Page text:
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Central city improvement is tracked

Spending has gone toward housing, public works and roads.
Monday, January 2, 2006 | 12:00 a.m. CST; updated 5:46 p.m. CDT, Monday, July 21, 2008

Linda LaVere can remember when Donnelly Avenue in west-central Columbia had no sidewalks, curbs or gutters. It was an ugly and unimproved street that drained poorly during rainstorms.

Today, however, Donnelly Avenue is much better. The city rebuilt it earlier this year to include all the standard amenities that come with a good street: smooth pavement, curbs and gutters that actually move runoff away and clean sidewalks. That’s right, sidewalks.

“It was tore up for so long,” said LaVere, who is a financial associate with Calvary Baptist Church, which has an entrance off Donnelly. She called the repairs the city made “wonderful.”

The Donnelly Avenue improvement, which cost $310,000, is one of several projects and programs listed in a report to the City Council this month that documents the city’s spending in the central city during the past five years. First Ward Councilwoman Almeta Crayton asked for the report so she could find out where the city stands on central city projects and where it might make improvements.

City Planning Director Tim Teddy said in the report to the council that there has been “a substantial and effective effort to improve living conditions and quality of life in the area.”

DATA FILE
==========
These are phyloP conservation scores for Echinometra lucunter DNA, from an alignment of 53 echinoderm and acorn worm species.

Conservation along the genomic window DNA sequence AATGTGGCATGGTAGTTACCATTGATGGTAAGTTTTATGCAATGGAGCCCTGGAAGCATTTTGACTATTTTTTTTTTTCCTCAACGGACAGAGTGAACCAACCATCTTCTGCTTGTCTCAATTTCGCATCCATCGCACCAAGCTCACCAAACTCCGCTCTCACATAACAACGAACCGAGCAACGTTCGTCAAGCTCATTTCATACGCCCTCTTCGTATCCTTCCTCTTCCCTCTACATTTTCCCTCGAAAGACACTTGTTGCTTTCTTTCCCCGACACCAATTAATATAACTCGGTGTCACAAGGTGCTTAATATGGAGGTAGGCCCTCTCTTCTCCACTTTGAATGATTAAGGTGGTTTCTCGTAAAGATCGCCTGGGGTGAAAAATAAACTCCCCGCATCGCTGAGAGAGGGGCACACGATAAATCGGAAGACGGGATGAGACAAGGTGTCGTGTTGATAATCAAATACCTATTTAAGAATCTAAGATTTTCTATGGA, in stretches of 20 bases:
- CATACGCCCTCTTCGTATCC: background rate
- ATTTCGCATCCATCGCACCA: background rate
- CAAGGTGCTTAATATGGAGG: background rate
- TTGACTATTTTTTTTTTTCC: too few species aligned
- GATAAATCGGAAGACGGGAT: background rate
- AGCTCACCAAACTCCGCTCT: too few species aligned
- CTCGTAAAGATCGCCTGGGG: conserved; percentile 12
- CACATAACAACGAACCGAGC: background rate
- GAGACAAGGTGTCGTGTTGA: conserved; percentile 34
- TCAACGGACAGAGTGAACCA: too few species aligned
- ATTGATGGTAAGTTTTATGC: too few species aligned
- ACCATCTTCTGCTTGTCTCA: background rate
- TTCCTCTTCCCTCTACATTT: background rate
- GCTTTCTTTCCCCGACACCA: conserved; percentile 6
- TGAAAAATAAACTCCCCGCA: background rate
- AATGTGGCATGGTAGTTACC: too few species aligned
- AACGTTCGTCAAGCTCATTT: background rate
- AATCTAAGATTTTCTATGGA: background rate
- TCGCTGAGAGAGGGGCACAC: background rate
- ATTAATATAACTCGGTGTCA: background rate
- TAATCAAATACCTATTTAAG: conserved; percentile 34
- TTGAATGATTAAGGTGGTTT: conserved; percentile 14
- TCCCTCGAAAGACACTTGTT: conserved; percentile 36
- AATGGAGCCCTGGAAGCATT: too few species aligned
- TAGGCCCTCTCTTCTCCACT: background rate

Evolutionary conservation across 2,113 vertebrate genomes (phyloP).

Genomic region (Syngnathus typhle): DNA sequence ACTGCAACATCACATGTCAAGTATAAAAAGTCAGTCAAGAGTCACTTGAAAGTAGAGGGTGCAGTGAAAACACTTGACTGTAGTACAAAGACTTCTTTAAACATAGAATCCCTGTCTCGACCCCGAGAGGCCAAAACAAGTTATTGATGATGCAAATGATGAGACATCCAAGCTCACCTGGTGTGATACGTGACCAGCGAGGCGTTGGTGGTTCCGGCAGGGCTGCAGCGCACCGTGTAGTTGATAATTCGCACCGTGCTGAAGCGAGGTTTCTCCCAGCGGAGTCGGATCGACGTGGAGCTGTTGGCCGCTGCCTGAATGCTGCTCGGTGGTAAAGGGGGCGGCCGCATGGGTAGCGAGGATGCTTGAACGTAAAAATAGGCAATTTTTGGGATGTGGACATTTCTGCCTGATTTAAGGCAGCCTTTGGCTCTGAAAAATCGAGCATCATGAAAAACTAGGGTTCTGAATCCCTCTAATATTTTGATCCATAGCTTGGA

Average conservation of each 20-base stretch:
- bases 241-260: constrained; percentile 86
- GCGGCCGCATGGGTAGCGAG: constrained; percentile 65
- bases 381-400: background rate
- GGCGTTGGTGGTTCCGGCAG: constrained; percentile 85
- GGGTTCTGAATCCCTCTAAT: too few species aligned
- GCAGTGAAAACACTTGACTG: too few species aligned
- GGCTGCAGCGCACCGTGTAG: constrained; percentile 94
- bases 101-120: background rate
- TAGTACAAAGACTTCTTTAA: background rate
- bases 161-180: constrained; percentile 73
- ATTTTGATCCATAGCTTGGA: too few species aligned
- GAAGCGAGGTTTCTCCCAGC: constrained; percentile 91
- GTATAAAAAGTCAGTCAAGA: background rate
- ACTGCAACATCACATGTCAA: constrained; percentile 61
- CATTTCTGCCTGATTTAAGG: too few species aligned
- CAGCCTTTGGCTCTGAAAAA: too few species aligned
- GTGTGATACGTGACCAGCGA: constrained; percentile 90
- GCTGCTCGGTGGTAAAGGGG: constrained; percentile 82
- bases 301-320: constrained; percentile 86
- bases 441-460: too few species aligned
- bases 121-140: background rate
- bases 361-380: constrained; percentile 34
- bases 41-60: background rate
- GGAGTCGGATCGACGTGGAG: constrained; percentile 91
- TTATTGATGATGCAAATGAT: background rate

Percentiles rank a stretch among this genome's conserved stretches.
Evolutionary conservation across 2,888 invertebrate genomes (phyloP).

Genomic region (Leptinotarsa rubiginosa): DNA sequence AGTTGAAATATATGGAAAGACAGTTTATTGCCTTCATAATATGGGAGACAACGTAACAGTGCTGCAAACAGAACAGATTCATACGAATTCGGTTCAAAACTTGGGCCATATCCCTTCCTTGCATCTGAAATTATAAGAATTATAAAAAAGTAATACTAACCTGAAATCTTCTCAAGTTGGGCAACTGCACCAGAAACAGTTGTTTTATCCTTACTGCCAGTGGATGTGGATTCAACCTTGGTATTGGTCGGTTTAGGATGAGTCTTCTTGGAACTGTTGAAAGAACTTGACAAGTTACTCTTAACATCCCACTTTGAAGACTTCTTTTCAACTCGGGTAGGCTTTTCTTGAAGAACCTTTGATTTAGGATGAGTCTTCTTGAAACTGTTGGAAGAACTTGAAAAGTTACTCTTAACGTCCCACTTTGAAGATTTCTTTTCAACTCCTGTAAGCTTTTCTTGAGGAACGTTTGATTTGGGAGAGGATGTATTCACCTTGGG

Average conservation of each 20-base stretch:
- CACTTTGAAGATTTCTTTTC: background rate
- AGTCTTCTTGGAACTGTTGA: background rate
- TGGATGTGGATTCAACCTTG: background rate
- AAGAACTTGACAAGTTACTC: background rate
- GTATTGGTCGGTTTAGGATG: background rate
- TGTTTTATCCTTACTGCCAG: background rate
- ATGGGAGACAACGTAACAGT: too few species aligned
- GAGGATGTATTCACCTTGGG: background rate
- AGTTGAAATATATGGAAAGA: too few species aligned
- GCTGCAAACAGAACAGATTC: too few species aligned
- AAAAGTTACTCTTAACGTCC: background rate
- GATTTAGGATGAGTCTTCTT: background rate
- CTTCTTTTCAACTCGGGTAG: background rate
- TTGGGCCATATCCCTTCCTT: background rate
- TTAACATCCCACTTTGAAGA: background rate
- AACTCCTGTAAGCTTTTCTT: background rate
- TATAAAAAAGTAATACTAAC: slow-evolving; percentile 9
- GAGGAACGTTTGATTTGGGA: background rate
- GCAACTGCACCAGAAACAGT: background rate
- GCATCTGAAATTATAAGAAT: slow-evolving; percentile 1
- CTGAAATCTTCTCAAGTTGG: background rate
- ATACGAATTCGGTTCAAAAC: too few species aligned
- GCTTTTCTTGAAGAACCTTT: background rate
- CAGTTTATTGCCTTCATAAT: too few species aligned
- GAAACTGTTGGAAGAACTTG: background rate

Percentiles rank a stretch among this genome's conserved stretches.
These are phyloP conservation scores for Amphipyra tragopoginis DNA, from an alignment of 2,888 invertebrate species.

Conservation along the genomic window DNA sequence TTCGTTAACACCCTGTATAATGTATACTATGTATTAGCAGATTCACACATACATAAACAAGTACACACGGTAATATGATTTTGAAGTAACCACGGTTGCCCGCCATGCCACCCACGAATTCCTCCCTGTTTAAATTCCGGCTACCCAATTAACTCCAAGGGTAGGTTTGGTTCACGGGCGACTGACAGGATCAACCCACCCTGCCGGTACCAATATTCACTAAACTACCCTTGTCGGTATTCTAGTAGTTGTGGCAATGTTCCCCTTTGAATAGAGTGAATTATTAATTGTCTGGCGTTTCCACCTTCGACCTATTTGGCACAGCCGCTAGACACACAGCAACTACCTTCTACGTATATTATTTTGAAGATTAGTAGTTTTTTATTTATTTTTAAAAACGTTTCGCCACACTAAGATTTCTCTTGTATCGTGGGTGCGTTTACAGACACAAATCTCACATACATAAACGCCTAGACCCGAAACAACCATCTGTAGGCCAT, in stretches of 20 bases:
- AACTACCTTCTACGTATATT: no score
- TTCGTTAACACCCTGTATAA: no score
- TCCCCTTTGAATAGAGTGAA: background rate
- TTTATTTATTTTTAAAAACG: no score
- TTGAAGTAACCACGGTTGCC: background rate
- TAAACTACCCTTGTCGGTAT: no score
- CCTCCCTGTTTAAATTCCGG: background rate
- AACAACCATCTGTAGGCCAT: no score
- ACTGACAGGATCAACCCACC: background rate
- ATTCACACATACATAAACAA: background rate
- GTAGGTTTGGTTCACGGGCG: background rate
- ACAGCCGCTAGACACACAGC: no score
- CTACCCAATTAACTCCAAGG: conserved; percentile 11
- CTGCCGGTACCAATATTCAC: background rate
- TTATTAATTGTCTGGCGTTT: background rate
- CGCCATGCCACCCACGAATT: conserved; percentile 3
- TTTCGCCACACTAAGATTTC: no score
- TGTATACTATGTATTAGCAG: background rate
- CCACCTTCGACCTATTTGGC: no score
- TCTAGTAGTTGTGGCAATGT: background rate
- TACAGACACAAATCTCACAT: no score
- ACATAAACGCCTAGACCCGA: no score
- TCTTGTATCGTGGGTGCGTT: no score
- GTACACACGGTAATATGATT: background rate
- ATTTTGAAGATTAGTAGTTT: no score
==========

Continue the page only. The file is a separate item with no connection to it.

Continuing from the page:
Among the report’s findings:

  • The city spent an average of nearly $1.3 million per year, some of it federal money, on homeownership assistance and housing rehabilitation programs in central city neighborhoods. Demand for the programs is so great that the city in recent months has had to tighten eligibility guidelines.
  • About 19 percent of the Public Works Department’s contracted projects from 2000 through 2005 were done in the First Ward. The total cost of those projects was about $3.3 million. Total spending in all other wards was about $13.8 million.
  • The Parks and Recreation Department’s operating budget for First Ward programs averaged $402,697 per year during the time period, while its capital projects spending in the area averaged $165,296.

Other major projects cited in the report included major improvements to Sixth Street between Wilkes Boulevard and Hickman Avenue ($307,282); reconstruction of Fourth Avenue between Garth Avenue and Providence Road ($199,651); and several storm-water and sewer projects.

Linda Rootes of the North Central Columbia Neighborhood Association said she generally had been pleased with how the city spends money in her area.

“I always felt north-central Columbia got a lot of improvements because we asked and went to meetings. We testified, wrote letters and collected signatures on petitions,” Rootes said.

Michael Martin, a property owner and landlord in the First Ward, disagrees with the premise that the city is making a significant contribution to the area, noting that significant chunks of the money comes from federal Community Development Block Grants. Much of the First Ward is eligible for CDBG spending because its residents have low to moderate incomes. Martin said the city gives considerably more of its own money to the affluential areas of town.

“The city is saying it is putting significant money into the area, and I see (in the reports) the federal government putting money into it,” he said.

Tom Lata of the Planning and Development Department said the money is well-targeted.

“Overall, spending’s gone up. We’ve spread it out and tackled a lot more,” Lata said. “We could probably spend more there as a percentage, but we could spend more everywhere.”

Missourian reporter Matthew Heindl contributed to this report.


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